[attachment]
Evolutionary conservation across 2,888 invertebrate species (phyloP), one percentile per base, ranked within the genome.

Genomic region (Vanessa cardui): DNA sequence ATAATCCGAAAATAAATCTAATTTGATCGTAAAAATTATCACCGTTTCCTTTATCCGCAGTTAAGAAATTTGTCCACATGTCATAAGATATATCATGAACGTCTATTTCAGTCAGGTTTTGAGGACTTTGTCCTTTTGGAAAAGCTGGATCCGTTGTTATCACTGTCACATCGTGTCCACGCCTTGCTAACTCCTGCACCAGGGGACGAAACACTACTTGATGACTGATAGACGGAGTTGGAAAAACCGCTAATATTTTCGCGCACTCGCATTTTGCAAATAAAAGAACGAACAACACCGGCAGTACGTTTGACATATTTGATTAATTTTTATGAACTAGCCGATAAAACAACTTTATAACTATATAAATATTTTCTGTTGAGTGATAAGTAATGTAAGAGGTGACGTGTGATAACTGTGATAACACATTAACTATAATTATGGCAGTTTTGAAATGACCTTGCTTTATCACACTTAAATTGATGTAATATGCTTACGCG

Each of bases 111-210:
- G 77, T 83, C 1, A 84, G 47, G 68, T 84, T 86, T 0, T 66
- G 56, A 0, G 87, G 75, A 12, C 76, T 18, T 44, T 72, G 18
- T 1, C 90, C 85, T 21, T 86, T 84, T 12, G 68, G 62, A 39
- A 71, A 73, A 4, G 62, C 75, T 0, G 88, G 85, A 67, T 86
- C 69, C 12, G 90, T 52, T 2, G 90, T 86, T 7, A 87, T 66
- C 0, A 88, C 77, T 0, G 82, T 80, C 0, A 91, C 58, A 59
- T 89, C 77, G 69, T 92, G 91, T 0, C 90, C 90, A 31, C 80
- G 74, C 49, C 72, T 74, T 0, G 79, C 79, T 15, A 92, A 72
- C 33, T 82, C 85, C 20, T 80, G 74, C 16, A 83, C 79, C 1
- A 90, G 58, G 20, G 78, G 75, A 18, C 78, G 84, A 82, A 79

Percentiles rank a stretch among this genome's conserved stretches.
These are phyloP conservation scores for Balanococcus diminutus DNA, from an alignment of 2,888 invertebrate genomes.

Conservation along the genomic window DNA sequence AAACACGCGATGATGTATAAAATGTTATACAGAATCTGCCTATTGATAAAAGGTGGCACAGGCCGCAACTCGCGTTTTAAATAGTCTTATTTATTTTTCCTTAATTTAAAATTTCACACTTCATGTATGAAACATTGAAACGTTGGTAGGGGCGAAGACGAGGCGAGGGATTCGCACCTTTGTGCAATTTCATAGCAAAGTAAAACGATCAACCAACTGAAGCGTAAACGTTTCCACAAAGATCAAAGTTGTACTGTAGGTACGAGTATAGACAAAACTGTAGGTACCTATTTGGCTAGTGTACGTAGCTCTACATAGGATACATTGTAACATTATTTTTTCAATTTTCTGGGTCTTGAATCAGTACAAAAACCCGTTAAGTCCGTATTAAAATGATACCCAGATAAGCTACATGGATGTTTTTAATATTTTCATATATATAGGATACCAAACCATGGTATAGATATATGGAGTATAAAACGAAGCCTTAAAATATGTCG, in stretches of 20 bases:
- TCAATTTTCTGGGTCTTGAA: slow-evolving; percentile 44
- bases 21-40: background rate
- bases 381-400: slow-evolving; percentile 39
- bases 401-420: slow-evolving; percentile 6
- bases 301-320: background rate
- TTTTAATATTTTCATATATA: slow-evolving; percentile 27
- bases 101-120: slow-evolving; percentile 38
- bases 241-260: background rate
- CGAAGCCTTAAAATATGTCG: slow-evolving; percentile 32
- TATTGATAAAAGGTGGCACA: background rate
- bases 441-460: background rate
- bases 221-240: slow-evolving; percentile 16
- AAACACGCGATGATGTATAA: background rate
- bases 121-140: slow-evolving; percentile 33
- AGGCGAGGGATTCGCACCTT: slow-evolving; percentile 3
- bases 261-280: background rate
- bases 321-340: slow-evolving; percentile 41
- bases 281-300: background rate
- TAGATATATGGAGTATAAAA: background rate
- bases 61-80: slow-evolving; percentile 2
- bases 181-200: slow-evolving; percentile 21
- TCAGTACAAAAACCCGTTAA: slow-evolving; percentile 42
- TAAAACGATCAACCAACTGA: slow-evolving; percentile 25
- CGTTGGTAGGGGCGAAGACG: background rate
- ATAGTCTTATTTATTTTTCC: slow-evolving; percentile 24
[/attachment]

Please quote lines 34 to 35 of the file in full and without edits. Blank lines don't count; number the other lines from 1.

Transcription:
- bases 281-300: background rate
- TAGATATATGGAGTATAAAA: background rate